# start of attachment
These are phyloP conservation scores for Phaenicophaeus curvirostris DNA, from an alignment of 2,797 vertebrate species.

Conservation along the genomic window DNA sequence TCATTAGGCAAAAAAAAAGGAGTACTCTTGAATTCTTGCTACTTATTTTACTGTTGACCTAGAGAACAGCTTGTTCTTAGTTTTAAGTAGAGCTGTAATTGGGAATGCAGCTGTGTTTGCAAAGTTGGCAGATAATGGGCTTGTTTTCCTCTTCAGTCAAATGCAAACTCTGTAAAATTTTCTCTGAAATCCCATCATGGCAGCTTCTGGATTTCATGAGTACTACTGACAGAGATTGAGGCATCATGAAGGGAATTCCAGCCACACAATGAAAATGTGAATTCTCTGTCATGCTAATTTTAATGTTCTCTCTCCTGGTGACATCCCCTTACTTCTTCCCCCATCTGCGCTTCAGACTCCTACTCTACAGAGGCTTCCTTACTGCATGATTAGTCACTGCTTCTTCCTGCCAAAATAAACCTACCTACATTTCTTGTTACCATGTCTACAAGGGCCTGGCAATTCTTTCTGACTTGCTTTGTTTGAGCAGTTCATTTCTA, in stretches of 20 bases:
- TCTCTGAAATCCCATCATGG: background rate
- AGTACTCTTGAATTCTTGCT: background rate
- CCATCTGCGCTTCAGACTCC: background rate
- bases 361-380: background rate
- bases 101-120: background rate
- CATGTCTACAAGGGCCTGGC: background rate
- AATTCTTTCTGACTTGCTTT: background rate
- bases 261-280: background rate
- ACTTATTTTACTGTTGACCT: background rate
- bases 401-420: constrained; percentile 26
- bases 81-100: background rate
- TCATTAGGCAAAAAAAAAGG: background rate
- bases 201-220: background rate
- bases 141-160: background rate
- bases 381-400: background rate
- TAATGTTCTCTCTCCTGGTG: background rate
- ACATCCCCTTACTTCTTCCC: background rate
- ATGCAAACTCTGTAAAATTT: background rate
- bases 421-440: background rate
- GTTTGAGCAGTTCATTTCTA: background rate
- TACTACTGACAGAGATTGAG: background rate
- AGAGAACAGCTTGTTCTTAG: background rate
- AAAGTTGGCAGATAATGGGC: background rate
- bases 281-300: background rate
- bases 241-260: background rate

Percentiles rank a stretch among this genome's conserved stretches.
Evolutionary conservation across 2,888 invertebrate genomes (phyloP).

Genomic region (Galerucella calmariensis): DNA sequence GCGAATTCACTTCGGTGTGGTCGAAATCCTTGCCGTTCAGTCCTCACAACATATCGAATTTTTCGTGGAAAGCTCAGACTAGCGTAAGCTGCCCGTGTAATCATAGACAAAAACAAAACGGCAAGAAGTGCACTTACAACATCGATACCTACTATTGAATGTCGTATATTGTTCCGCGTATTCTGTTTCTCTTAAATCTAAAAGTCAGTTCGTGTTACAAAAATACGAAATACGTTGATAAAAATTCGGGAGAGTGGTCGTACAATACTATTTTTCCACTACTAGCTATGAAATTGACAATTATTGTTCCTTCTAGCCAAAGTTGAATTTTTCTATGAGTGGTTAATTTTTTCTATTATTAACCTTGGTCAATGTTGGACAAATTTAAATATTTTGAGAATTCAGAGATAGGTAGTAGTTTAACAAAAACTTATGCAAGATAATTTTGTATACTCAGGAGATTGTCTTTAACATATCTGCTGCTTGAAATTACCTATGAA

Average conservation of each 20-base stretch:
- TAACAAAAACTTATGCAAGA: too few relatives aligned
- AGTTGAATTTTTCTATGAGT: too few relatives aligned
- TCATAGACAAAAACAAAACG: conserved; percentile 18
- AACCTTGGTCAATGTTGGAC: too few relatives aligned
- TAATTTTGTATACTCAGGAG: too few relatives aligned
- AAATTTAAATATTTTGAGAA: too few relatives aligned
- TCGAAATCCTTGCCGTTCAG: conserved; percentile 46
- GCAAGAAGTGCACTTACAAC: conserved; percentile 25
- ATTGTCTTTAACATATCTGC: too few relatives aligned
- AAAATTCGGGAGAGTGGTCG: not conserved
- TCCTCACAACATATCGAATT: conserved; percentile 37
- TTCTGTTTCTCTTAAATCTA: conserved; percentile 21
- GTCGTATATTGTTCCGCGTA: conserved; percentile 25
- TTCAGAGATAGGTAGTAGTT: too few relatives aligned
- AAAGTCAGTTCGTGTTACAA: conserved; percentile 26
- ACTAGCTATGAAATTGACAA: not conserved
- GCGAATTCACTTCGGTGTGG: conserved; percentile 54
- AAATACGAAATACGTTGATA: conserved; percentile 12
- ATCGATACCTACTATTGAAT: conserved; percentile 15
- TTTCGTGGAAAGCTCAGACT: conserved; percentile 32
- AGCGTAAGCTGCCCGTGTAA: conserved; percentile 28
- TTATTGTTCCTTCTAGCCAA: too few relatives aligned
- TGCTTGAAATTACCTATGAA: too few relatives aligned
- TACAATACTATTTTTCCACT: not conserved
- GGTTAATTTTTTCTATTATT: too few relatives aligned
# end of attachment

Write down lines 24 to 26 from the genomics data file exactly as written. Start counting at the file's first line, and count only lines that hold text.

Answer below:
- AGAGAACAGCTTGTTCTTAG: background rate
- AAAGTTGGCAGATAATGGGC: background rate
- bases 281-300: background rate